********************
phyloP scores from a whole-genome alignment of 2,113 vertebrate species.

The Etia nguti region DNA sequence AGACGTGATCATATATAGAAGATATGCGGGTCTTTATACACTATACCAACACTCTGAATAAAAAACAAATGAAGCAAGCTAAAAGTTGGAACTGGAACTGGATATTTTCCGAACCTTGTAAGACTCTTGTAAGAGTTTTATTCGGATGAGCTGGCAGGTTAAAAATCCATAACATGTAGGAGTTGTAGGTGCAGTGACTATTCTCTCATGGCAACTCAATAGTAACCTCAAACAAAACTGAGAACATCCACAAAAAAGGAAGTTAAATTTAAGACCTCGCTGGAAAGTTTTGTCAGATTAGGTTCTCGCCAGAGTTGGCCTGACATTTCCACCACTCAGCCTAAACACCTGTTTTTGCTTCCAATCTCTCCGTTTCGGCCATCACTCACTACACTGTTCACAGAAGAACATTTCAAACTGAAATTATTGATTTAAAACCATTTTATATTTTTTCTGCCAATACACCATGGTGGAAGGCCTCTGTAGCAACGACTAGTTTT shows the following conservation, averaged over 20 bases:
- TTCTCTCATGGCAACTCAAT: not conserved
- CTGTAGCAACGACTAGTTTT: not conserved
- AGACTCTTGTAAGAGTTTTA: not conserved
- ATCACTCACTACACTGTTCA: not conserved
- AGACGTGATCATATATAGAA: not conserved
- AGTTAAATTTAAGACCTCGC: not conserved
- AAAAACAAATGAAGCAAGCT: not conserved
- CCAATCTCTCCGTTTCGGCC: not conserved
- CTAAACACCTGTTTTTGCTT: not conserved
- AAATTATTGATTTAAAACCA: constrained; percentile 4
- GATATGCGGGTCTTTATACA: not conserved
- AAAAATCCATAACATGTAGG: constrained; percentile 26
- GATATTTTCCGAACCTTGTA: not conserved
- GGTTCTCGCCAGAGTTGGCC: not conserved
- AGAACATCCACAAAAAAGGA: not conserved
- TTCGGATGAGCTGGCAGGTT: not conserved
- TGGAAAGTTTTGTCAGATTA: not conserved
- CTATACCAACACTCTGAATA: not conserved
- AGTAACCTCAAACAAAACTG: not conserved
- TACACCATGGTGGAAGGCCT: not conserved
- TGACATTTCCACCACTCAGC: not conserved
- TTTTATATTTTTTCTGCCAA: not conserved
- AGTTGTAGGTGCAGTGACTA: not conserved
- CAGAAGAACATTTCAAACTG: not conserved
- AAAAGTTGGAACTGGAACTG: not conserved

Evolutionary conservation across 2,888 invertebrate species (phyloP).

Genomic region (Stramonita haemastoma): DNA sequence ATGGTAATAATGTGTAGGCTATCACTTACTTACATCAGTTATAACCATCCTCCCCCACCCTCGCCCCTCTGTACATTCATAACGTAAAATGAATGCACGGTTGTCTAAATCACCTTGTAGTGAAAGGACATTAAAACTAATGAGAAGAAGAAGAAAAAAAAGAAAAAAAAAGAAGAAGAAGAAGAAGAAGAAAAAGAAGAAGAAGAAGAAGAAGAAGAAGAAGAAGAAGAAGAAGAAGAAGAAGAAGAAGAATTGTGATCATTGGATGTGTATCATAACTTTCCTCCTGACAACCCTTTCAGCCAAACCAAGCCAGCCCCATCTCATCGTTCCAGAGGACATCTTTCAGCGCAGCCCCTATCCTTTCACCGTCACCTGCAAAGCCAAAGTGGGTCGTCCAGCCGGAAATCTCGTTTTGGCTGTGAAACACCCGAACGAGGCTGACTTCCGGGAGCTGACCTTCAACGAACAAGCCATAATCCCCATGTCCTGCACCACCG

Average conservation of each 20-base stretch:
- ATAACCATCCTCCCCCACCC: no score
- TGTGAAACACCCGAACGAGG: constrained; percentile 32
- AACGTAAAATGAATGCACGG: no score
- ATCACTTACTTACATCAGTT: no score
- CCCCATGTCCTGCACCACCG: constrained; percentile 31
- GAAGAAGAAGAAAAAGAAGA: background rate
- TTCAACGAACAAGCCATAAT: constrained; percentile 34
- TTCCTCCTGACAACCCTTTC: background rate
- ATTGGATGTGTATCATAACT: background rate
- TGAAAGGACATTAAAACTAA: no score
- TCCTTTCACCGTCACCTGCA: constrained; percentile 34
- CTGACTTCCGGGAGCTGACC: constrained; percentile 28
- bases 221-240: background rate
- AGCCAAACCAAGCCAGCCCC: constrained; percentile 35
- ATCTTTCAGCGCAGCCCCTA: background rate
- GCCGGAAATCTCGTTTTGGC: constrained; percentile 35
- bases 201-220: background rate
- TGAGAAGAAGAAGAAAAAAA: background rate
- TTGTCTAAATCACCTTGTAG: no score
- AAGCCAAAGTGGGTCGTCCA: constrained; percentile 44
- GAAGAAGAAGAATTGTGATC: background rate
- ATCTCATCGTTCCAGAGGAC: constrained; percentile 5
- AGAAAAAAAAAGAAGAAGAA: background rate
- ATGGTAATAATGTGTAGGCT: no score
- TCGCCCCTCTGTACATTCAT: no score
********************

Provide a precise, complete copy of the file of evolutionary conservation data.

phyloP scores from a whole-genome alignment of 2,113 vertebrate species.

The Etia nguti region DNA sequence AGACGTGATCATATATAGAAGATATGCGGGTCTTTATACACTATACCAACACTCTGAATAAAAAACAAATGAAGCAAGCTAAAAGTTGGAACTGGAACTGGATATTTTCCGAACCTTGTAAGACTCTTGTAAGAGTTTTATTCGGATGAGCTGGCAGGTTAAAAATCCATAACATGTAGGAGTTGTAGGTGCAGTGACTATTCTCTCATGGCAACTCAATAGTAACCTCAAACAAAACTGAGAACATCCACAAAAAAGGAAGTTAAATTTAAGACCTCGCTGGAAAGTTTTGTCAGATTAGGTTCTCGCCAGAGTTGGCCTGACATTTCCACCACTCAGCCTAAACACCTGTTTTTGCTTCCAATCTCTCCGTTTCGGCCATCACTCACTACACTGTTCACAGAAGAACATTTCAAACTGAAATTATTGATTTAAAACCATTTTATATTTTTTCTGCCAATACACCATGGTGGAAGGCCTCTGTAGCAACGACTAGTTTT shows the following conservation, averaged over 20 bases:
- TTCTCTCATGGCAACTCAAT: not conserved
- CTGTAGCAACGACTAGTTTT: not conserved
- AGACTCTTGTAAGAGTTTTA: not conserved
- ATCACTCACTACACTGTTCA: not conserved
- AGACGTGATCATATATAGAA: not conserved
- AGTTAAATTTAAGACCTCGC: not conserved
- AAAAACAAATGAAGCAAGCT: not conserved
- CCAATCTCTCCGTTTCGGCC: not conserved
- CTAAACACCTGTTTTTGCTT: not conserved
- AAATTATTGATTTAAAACCA: constrained; percentile 4
- GATATGCGGGTCTTTATACA: not conserved
- AAAAATCCATAACATGTAGG: constrained; percentile 26
- GATATTTTCCGAACCTTGTA: not conserved
- GGTTCTCGCCAGAGTTGGCC: not conserved
- AGAACATCCACAAAAAAGGA: not conserved
- TTCGGATGAGCTGGCAGGTT: not conserved
- TGGAAAGTTTTGTCAGATTA: not conserved
- CTATACCAACACTCTGAATA: not conserved
- AGTAACCTCAAACAAAACTG: not conserved
- TACACCATGGTGGAAGGCCT: not conserved
- TGACATTTCCACCACTCAGC: not conserved
- TTTTATATTTTTTCTGCCAA: not conserved
- AGTTGTAGGTGCAGTGACTA: not conserved
- CAGAAGAACATTTCAAACTG: not conserved
- AAAAGTTGGAACTGGAACTG: not conserved

Evolutionary conservation across 2,888 invertebrate species (phyloP).

Genomic region (Stramonita haemastoma): DNA sequence ATGGTAATAATGTGTAGGCTATCACTTACTTACATCAGTTATAACCATCCTCCCCCACCCTCGCCCCTCTGTACATTCATAACGTAAAATGAATGCACGGTTGTCTAAATCACCTTGTAGTGAAAGGACATTAAAACTAATGAGAAGAAGAAGAAAAAAAAGAAAAAAAAAGAAGAAGAAGAAGAAGAAGAAAAAGAAGAAGAAGAAGAAGAAGAAGAAGAAGAAGAAGAAGAAGAAGAAGAAGAAGAAGAATTGTGATCATTGGATGTGTATCATAACTTTCCTCCTGACAACCCTTTCAGCCAAACCAAGCCAGCCCCATCTCATCGTTCCAGAGGACATCTTTCAGCGCAGCCCCTATCCTTTCACCGTCACCTGCAAAGCCAAAGTGGGTCGTCCAGCCGGAAATCTCGTTTTGGCTGTGAAACACCCGAACGAGGCTGACTTCCGGGAGCTGACCTTCAACGAACAAGCCATAATCCCCATGTCCTGCACCACCG

Average conservation of each 20-base stretch:
- ATAACCATCCTCCCCCACCC: no score
- TGTGAAACACCCGAACGAGG: constrained; percentile 32
- AACGTAAAATGAATGCACGG: no score
- ATCACTTACTTACATCAGTT: no score
- CCCCATGTCCTGCACCACCG: constrained; percentile 31
- GAAGAAGAAGAAAAAGAAGA: background rate
- TTCAACGAACAAGCCATAAT: constrained; percentile 34
- TTCCTCCTGACAACCCTTTC: background rate
- ATTGGATGTGTATCATAACT: background rate
- TGAAAGGACATTAAAACTAA: no score
- TCCTTTCACCGTCACCTGCA: constrained; percentile 34
- CTGACTTCCGGGAGCTGACC: constrained; percentile 28
- bases 221-240: background rate
- AGCCAAACCAAGCCAGCCCC: constrained; percentile 35
- ATCTTTCAGCGCAGCCCCTA: background rate
- GCCGGAAATCTCGTTTTGGC: constrained; percentile 35
- bases 201-220: background rate
- TGAGAAGAAGAAGAAAAAAA: background rate
- TTGTCTAAATCACCTTGTAG: no score
- AAGCCAAAGTGGGTCGTCCA: constrained; percentile 44
- GAAGAAGAAGAATTGTGATC: background rate
- ATCTCATCGTTCCAGAGGAC: constrained; percentile 5
- AGAAAAAAAAAGAAGAAGAA: background rate
- ATGGTAATAATGTGTAGGCT: no score
- TCGCCCCTCTGTACATTCAT: no score